So he describes now the conditions that existed in the Northern Kingdom that were actually perpetuating its destruction. At ease in Zion, they were trusting in the mountains of Samaria. They felt that their cities were well defensed. That the city of Samaria, a very great stronghold. Actually, Samaria sits on the top of a mountain. They had ingeniously brought water into the city by a spring that was several miles away on another hill, and had brought a tunnel all the way along and up into Samaria. And by the process of water seeking its own level, as the pool on the other hill would fill, of course it would bring the water to the level there within Samaria. So they had a good source of fresh water within the city. The city had the strong walls, the great towers, and built on the hill they felt that they were impregnable as far as their enemies were concerned. So they were trusting in their military strength, in their strategic location, rather than really trusting in the Lord. So the prophet said, "Now go to some of these other cities that have fallen. You think that you're any stronger or greater than they were? And yet they've been taken. You say that the evil day is far off, but in reality you are hastening your own destruction."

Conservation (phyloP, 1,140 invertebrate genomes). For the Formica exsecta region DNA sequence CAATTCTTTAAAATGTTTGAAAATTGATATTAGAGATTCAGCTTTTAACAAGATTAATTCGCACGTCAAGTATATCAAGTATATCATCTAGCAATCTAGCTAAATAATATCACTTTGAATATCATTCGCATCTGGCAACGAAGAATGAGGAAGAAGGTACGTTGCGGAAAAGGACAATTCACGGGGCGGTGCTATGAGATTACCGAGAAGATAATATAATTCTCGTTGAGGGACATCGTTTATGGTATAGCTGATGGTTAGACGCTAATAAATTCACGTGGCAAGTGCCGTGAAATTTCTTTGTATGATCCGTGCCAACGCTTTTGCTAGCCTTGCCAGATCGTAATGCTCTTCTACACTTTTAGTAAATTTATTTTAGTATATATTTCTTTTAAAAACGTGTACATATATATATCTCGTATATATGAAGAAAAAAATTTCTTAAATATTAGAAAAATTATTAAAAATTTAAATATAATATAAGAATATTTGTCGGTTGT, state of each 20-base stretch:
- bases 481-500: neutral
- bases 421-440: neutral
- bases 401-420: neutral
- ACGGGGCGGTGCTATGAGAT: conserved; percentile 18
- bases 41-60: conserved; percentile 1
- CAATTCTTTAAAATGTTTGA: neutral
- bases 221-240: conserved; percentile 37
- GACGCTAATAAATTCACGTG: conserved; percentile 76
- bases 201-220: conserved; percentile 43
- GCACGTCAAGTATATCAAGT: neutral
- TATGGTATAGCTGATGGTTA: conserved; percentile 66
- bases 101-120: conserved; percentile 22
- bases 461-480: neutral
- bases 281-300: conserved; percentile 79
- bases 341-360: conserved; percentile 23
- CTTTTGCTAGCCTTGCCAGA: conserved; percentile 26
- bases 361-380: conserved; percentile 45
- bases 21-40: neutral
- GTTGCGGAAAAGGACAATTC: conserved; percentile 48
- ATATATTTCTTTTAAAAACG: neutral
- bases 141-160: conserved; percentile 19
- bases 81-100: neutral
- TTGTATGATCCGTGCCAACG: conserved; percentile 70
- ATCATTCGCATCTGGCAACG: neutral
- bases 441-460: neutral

There are always those who will mock the prophet of God by saying, "Oh, you know, that's not going to come for years. All the things that you're talking about, they're way down the road. We're gonna go on; we've got enough oil for the next hundred years. Let's use up the supply, don't have to worry about it." In that attitude, actually, you're only hastening the evil day of judgment.